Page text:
The context for this is given below, which is taken from the Translator's Introduction to The Autobiography of Jamgon Kongtrul: A Gem of Many Colors (translated into English by Richard Barron). Note that the autobiography was written by the first Jamgon Kongtrul (who founded the Ri-me movement in the 19th century), while the quote is from the third Jamgon Kongtrul, who died in 1992.

In the mid 1980s, I had the opportunity to interpret a public talk given by the late Jamgön Kongtrul Rinpoché in Victoria, British Columbia, Canada. During that evening, Rinpoché spoke of the ri-mé approach. He defined this quite succinctly: "To adopt the ri-mé approach means to follow your own chosen path with dedication, while maintaining respect and tolerance for all other valid choices." The operative word here is "valid"; what is meant is not a blanket acceptance of anyone’s doctrines. A khenpo of the Nyingma School recently remarked to me, "We are to maintain a pure outlook toward all other beings, but not necessarily toward their opinions." This is anything but a sloppy approach. In insisting on the freedom for everyone to choose a spiritual path, and on the validity of all authentic alternatives, the ri-mé approach is broadminded, avoiding the all-too-common pitfall of exclusivism, but does not promote simplistic beliefs. Our prejudices concerning spiritual matters may come from issues that are personal, ideological, or cultural, but regardless of their origin, these prejudices can place severe limits on our own ability to grow spiritually. Jamgön Kongtrul also stressed, in that evening talk, that it is important for the values of Buddhism to imbue a culture, not for those of a culture to imbue Buddhism. The ri-mé approach was not intended to serve some other agenda, but to provide a context for honoring the contemplative life in all of its manifestations.

Jamgön Kongtrul Lodrö Thayé was born into a culture that had been host to the Buddhist teachings for a millennium. Throughout its long history, the Tibetan tradition of Buddhism has seen many periods of mutual tolerance, particularly in the early stages of its development, when there was much interaction between the schools. We find accounts of many individuals who studied with masters of all schools and who in turn taught students from all schools. But there have been just as many times when political rivalries and power struggles led to sectarian polemic and even outright hostility. In a few cases, entire schools were suppressed. It would be bad enough if the grounds in such cases were (as claimed) doctrinal, in the name of keeping the teachings pure, but all too often a more mundane purpose was bring served. For people interested in more details on this subject, I can highly recommend Chapter 17 ("Jam mgon Kong sprul and the Nonsectarian Movement") in Gene Smith's excellent book, Among Tibetan Texts: History and Literature of the Himalayan Plateau. The extent to which Buddhism imbued Tibetan culture over the centuries is nothing short of remarkable, but the extent to which that culture imbued the Buddhist teachings often resulted in unfortunate consequences.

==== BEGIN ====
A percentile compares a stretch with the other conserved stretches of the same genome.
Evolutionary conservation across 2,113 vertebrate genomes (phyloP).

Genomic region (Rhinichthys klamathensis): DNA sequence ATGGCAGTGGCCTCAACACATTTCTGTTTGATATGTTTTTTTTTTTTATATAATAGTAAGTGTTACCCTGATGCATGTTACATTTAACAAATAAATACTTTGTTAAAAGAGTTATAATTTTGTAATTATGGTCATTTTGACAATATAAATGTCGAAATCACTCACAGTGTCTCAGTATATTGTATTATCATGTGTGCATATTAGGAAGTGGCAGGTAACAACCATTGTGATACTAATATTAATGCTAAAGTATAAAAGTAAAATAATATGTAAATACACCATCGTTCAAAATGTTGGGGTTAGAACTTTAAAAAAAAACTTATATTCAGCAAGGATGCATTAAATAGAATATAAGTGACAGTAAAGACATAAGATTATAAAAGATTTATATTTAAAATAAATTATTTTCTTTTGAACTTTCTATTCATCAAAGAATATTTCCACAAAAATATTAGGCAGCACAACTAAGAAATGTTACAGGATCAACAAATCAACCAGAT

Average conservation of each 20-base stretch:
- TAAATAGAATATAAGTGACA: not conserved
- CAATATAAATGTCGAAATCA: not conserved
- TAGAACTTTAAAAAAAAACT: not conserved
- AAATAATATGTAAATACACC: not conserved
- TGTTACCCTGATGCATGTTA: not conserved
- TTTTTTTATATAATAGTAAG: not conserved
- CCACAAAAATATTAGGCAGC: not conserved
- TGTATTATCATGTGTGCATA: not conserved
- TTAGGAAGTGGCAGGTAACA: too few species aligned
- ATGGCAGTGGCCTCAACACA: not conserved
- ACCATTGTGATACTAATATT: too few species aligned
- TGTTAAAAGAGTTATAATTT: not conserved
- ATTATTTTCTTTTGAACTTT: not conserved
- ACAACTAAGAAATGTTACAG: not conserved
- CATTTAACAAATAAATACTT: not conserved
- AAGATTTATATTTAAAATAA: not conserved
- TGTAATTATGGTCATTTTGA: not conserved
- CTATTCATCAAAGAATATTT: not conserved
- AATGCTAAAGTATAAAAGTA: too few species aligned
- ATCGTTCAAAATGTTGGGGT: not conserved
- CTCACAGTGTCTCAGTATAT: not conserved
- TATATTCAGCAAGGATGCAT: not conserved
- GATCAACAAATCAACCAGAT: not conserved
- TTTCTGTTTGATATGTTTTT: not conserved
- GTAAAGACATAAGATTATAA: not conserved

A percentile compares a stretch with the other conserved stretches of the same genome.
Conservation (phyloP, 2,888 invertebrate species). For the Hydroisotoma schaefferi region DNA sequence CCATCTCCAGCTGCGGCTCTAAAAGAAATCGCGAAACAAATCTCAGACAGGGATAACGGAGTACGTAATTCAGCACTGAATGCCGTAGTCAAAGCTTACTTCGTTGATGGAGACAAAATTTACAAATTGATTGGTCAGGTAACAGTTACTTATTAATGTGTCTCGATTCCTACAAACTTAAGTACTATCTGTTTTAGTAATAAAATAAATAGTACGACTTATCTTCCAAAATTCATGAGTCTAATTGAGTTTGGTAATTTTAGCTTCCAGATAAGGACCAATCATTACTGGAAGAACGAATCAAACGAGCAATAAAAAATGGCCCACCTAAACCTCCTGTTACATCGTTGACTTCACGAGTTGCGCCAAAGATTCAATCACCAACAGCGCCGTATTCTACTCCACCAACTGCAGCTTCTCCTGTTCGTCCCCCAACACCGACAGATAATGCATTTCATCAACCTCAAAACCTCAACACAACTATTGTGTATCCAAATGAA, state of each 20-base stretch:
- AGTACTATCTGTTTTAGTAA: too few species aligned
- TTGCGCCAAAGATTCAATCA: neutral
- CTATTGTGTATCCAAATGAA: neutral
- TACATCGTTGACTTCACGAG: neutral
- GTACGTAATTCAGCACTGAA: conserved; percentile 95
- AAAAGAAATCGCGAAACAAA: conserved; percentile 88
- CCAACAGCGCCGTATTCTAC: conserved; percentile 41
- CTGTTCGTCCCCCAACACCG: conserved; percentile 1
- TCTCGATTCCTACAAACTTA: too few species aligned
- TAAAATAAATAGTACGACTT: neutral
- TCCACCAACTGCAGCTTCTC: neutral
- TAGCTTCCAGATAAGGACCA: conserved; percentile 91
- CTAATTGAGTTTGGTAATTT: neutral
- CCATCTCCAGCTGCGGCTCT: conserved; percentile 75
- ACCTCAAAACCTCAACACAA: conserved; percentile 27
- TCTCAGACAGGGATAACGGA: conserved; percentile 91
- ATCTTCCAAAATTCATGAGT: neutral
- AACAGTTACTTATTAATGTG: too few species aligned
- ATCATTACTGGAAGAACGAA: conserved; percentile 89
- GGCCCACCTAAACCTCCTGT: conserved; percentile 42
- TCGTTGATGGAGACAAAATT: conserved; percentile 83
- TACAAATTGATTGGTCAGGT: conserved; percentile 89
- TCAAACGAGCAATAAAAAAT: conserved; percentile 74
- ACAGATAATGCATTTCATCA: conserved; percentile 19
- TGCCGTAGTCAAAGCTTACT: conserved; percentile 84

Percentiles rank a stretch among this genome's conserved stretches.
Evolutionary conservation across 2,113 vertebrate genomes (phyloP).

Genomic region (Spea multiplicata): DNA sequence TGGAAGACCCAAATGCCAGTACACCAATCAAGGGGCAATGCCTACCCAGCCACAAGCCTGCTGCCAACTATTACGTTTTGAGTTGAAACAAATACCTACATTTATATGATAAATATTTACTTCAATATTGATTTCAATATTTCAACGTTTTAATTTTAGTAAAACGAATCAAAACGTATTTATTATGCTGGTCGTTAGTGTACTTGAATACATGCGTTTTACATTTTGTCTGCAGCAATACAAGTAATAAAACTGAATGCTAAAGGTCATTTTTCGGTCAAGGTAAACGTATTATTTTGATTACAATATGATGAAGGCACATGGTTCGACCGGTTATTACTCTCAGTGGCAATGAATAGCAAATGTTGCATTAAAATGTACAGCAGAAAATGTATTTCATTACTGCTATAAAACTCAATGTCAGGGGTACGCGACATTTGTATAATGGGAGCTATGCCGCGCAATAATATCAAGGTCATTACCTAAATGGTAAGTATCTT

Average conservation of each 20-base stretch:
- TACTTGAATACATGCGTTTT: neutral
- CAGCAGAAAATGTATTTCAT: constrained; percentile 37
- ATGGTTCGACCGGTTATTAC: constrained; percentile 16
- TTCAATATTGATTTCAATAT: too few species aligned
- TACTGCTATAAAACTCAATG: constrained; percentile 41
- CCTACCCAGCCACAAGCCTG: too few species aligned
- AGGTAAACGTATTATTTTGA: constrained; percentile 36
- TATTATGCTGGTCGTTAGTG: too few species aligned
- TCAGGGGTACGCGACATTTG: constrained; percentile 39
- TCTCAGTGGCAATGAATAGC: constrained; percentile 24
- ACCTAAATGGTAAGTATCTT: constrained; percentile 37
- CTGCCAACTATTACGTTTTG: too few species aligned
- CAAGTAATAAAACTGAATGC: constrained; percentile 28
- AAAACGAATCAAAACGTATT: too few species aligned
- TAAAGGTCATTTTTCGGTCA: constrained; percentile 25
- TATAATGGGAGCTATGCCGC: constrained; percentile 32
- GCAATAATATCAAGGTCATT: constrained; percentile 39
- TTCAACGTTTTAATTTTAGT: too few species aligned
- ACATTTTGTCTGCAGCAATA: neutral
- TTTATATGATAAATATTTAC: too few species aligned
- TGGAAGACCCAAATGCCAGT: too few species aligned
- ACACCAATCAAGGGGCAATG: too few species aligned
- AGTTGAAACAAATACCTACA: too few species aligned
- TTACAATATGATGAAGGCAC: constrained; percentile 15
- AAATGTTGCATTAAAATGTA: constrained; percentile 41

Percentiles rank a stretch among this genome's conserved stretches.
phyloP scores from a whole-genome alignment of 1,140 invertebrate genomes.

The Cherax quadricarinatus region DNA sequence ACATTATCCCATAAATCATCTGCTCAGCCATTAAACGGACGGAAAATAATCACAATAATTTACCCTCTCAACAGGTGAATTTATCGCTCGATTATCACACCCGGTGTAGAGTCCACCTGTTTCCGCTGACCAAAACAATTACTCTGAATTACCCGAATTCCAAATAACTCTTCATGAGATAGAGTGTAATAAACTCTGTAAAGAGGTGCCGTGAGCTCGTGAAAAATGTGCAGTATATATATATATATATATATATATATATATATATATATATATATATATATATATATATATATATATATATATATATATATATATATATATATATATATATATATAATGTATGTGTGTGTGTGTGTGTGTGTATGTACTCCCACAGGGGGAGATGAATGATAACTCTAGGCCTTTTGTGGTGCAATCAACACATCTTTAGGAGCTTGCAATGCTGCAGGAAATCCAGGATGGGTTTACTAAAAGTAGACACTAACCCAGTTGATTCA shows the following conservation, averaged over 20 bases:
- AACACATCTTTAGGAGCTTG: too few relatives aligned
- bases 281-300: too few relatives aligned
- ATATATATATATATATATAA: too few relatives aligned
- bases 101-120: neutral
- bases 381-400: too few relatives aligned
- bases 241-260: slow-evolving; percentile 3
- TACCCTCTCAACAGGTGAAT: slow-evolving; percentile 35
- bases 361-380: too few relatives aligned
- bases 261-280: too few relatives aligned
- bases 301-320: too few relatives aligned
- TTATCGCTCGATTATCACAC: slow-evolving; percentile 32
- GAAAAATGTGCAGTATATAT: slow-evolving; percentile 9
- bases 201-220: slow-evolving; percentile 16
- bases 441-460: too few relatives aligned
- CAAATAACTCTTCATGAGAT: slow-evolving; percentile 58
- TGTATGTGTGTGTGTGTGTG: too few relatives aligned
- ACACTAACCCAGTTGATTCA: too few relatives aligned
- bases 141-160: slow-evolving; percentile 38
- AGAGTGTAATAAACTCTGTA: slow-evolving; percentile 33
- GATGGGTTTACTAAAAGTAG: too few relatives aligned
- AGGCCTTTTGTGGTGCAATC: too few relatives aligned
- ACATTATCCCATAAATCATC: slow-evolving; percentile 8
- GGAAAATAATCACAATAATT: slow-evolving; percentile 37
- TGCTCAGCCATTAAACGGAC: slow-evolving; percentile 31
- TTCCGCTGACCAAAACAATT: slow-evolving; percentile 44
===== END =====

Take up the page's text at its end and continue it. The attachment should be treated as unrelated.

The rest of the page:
The whole Translator's Introduction is online here.

[pic at top of post is the 4th Jamgon Kongtrul, it comes from here.]

Thursday, April 16, 2009

Commentary on the Ox-Herding Pictures

Sometimes you get the ox ... and sometimes the ox gets you!

1. Ox? What ox?

In my dreams I'm a rock star.
Please don't disturb my sleep
with talk about some ox.
What ox?

2. I don't even own an ox!

Whaddya mean I'm just a peasant
like everyone else?
If I was a peasant, I'd need an ox.
But I don't even own an ox!

3. The ox perceives you.

Here I am, up on stage.
But what's that ox doing in the audience?
Why is he looking at me like that?
I don't like the looks of this!

4. Running like hell from the ox.

How the hell did that ox
get up on my stage!?!?
Security! Where's my goddammed security!
Somebody help me!

5. No escape - cornered by the ox.

I thought backstage
I'd be safe.
Nobody's allowed backstage
without a special pass!

6. Being stomped on and gored by the ox

Where is everyone?
Why won't anyone help me?
I thought they all loved me,
but now I realize they were all laughing at me.

7. Selling the ox for drinking money. Good riddance!

Well, maybe I did own an ox after all -
but now I'm rid of it.
And I'm off to celebrate
my new found freedom!

8. Missing the ox. It was such a great ox....

Man, that ox was the best ox
anyone ever had.
He was my best friend
in the whole world!

9. Praying for a new ox. I'll be good this time, I promise.

Please Gods, I realize
I made a mistake.
I didn't know any better -
but now I do. Pleeeeeease!

10. Oh, but not this ox. My old ox was much better!

Hey - what's this?
Some kind of joke?
This new ox
is completely unacceptable!

[A much more traditional take on the Ox-herding pictures can be found here.]

"emptiness in my hand"

The Nun Chiyono studied for years but was unable to find enlightenment. One moonlit night she was carrying an old pail, filled with water. She was watching the full moon reflected in this water, when the bamboo strip that held the pailstaves broke. The pail fell apart; the water rushed out; the moon's reflection disappeared. And Chiyono found enlightenment. She wrote this verse: